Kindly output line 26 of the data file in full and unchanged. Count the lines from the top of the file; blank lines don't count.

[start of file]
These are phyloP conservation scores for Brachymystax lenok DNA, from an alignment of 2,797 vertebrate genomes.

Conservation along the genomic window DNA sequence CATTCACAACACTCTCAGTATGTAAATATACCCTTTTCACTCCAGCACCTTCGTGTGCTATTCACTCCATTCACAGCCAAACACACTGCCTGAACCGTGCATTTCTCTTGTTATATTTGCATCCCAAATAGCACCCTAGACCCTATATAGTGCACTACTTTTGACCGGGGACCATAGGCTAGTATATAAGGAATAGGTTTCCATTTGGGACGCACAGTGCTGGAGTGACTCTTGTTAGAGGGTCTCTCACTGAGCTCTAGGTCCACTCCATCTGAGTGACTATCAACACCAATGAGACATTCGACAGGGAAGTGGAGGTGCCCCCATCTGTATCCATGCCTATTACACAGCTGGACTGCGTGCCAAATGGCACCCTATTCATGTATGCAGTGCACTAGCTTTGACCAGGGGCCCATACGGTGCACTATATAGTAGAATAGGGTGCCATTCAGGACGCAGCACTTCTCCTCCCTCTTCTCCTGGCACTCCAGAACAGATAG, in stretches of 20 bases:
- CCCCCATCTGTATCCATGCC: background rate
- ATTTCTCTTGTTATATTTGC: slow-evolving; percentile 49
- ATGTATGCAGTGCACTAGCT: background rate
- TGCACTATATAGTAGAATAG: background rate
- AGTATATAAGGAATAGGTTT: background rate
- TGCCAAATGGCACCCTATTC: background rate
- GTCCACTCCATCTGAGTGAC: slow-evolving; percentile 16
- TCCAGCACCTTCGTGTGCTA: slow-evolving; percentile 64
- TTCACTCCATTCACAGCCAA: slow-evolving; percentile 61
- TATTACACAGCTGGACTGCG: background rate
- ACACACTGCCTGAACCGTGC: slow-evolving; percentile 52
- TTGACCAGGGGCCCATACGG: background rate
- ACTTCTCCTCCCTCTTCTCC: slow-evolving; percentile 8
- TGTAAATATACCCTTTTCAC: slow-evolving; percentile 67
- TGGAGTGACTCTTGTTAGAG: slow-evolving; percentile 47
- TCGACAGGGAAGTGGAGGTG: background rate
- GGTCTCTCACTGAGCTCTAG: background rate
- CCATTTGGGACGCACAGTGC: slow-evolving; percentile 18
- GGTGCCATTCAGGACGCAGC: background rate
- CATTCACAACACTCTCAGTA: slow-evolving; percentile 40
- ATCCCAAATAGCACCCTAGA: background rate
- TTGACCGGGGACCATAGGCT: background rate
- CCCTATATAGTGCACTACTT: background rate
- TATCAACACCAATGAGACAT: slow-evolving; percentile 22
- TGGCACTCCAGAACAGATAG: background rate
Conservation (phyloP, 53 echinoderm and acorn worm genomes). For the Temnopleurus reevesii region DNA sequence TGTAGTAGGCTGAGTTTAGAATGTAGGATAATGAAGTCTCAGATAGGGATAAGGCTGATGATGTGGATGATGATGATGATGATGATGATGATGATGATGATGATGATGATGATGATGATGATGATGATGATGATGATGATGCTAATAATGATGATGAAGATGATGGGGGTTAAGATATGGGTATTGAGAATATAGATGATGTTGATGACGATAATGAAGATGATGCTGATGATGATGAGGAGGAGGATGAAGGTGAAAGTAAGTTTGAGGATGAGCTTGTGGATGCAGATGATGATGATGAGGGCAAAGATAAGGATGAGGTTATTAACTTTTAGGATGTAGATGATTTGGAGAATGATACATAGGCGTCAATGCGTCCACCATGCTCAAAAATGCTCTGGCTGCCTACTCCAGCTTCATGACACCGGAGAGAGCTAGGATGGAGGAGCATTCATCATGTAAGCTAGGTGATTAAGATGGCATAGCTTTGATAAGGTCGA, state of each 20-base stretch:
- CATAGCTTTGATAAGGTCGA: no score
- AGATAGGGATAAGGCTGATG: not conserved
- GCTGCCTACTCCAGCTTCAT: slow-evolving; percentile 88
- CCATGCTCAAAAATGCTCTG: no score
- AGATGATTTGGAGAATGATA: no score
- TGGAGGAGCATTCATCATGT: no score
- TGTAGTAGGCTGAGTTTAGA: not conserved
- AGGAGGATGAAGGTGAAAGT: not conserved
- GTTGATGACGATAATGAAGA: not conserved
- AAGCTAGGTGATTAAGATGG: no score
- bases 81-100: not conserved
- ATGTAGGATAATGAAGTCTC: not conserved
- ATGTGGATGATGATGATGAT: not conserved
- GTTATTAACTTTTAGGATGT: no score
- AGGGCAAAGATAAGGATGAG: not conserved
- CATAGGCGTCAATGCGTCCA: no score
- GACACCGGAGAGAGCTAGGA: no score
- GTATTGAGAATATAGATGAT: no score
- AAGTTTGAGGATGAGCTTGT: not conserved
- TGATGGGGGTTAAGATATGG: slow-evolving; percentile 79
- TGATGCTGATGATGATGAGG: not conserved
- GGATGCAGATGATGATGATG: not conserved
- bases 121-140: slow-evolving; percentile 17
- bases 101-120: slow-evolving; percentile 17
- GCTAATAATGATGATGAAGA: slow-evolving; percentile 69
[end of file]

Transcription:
- TATCAACACCAATGAGACAT: slow-evolving; percentile 22